The weather was much better at the U.S. Open on Sunday. So was Novak Djokovic.
Under a cloudless blue sky, in only a hint of wind, defending champion Djokovic got his game into high gear and reached his third consecutive final at Flushing Meadows by beating fourth-seeded David Ferrer of Spain 2-6, 6-1, 6-4, 6-2 in a match suspended a day earlier.
Ferrer was ahead 5-2 in the semifinal's opening set Saturday, when wind was whipping at more than 20 mph. Djokovic was shaky, and play was halted because of an impending storm. He held serve to take that set Sunday — and then Djokovic quickly took control, using the brand of defense-to-offense baseline excellence that has carried the Serb to four of the past seven Grand Slam titles.
"We were all praying for less wind today," Djokovic said. "He handled the wind much better than I did. I came into today as a different player."
In Monday's final, Djokovic will face Olympic champion Andy Murray, who beat Tomas Berdych in the semifinals Saturday. It's the fifth consecutive year the U.S. Open men's title match has been played a day later than planned.
The women's final between Serena Williams and Victoria Azarenka that was supposed to be played Saturday night was shifted to Sunday afternoon, the fourth time since 2008 the women's event went long, too.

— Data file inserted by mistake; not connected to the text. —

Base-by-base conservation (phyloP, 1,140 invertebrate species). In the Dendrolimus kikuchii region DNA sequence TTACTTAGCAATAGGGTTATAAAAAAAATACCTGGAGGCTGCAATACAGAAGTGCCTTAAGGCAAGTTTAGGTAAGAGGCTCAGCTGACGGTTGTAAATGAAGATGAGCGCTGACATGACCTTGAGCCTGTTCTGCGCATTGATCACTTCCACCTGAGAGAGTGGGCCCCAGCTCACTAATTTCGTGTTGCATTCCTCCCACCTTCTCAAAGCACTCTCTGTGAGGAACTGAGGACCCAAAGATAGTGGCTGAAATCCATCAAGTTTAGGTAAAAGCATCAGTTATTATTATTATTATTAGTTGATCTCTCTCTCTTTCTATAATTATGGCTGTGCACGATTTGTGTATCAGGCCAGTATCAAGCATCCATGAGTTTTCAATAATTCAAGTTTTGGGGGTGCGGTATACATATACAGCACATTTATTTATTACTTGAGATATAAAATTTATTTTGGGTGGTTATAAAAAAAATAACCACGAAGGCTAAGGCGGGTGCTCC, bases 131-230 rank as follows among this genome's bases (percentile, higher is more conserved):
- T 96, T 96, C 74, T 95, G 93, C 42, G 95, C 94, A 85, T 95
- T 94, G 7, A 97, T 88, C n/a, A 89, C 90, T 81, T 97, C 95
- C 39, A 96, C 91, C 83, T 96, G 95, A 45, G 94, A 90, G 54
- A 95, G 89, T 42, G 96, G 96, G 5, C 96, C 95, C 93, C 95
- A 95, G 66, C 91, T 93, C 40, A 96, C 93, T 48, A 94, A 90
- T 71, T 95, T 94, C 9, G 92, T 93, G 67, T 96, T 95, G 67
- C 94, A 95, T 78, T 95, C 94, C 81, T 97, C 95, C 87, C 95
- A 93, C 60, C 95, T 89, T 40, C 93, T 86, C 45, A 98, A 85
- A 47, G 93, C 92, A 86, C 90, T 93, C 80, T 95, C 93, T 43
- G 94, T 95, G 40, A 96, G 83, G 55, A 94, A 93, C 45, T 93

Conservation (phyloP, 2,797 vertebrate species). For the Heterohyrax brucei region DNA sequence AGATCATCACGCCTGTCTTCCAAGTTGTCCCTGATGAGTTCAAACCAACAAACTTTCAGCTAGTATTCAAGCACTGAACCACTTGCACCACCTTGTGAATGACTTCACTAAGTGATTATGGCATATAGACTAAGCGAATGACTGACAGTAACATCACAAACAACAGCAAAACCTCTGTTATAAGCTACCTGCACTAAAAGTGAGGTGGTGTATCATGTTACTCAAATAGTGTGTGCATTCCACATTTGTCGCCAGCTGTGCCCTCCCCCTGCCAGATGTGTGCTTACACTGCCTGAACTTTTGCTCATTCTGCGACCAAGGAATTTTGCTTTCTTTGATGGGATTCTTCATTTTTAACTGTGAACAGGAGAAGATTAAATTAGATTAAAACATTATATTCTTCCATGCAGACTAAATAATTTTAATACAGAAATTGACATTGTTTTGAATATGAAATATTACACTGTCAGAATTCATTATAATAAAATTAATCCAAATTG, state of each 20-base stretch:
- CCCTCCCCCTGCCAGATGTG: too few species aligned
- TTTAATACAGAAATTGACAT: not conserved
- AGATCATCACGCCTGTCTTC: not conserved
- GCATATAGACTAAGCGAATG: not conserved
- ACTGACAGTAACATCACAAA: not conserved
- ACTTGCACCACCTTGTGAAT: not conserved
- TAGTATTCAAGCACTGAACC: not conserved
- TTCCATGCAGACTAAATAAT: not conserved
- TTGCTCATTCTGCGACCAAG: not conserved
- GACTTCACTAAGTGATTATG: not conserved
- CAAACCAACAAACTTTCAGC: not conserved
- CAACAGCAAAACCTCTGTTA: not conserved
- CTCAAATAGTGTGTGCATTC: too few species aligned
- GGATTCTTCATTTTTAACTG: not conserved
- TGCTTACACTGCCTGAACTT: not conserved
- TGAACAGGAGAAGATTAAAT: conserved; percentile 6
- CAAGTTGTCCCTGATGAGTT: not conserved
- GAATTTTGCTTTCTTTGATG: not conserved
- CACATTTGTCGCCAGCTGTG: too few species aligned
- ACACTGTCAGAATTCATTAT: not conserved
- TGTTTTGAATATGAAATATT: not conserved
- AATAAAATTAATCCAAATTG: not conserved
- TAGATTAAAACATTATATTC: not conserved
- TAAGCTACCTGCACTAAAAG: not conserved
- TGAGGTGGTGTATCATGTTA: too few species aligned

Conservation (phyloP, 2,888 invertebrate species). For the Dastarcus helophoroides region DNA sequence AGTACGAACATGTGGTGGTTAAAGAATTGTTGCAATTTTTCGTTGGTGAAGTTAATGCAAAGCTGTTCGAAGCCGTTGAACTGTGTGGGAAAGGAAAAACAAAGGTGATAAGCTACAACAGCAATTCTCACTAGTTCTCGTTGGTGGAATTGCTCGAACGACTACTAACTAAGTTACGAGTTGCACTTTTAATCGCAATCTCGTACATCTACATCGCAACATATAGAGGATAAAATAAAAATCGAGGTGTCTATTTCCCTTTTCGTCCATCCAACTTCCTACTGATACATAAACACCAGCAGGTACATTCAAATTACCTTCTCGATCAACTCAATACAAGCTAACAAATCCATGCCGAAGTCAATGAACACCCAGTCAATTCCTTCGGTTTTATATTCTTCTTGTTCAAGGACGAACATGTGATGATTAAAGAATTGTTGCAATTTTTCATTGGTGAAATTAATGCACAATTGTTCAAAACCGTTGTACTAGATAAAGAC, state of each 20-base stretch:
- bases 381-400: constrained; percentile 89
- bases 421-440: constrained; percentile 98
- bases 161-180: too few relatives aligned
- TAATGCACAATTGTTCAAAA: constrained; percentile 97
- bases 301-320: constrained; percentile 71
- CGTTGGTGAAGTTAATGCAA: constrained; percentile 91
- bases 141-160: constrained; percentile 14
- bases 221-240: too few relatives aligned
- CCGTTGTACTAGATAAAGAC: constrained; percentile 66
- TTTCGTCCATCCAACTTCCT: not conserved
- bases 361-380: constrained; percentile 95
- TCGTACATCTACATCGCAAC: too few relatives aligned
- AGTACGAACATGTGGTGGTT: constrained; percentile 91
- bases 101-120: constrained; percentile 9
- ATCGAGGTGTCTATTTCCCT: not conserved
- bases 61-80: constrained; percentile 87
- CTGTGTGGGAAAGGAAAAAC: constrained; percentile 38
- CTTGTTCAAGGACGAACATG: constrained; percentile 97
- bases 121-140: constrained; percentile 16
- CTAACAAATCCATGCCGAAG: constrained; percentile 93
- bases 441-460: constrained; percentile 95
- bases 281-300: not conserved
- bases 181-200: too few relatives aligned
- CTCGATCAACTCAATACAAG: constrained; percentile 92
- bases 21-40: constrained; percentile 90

Murray was able to enjoy a day off Sunday, while Djokovic had to put in some work. But in the end, it wasn't too taxing: Djokovic played only about two hours and was finished with Ferrer by 1:20 p.m., giving him more than 24 hours to rest before taking on Murray.
Murray is one of only two men to lose each of his first four major finals — his coach, Ivan Lendl, is the other — and he'll try to avoid dropping to 0-5. He'll also try to become the first British man since Fred Perry in 1936 to win any of tennis' four most important tournaments.
"I don't think there's any clear favorite," said Djokovic, who leads the head-to-head series against Murray 8-6 but lost their most recent matchup in the semifinals of the London Games. "He's looking for his first Grand Slam title. I'm sure he's going to be very motivated, and hopefully we can come up with our best tennis for this crowd."
Djokovic extended his winning streak in Grand Slam matches played on hard courts to 27, including titles at last year's U.S. Open and the Australian Open in 2011 and 2012. He slides along the surface as though it were red clay, allowing him to use his elastic limbs to contort and stretch to get to opponents' shots that appear to be winners.
Over and over and over again Sunday, Djokovic would prolong points until he could gain an advantage or Ferrer would flub a groundstroke. After ending one 25-stroke exchange by snapping off a cross-court backhand winner while serving out the second set, Djokovic bellowed and spread his arms wide, holding a pose, as his parents rose to their feet in his guest box.
By late in the third set, when Djokovic took 12 of 14 points to go from a 3-2 deficit to 5-3 lead, Ferrer was muttering to himself and in the direction of his coach in the stands, the very picture of frustration.
The loss dropped Ferrer to 0-4 in Grand Slam semifinals, with another of those defeats also coming against Djokovic at the U.S. Open, back in 2007.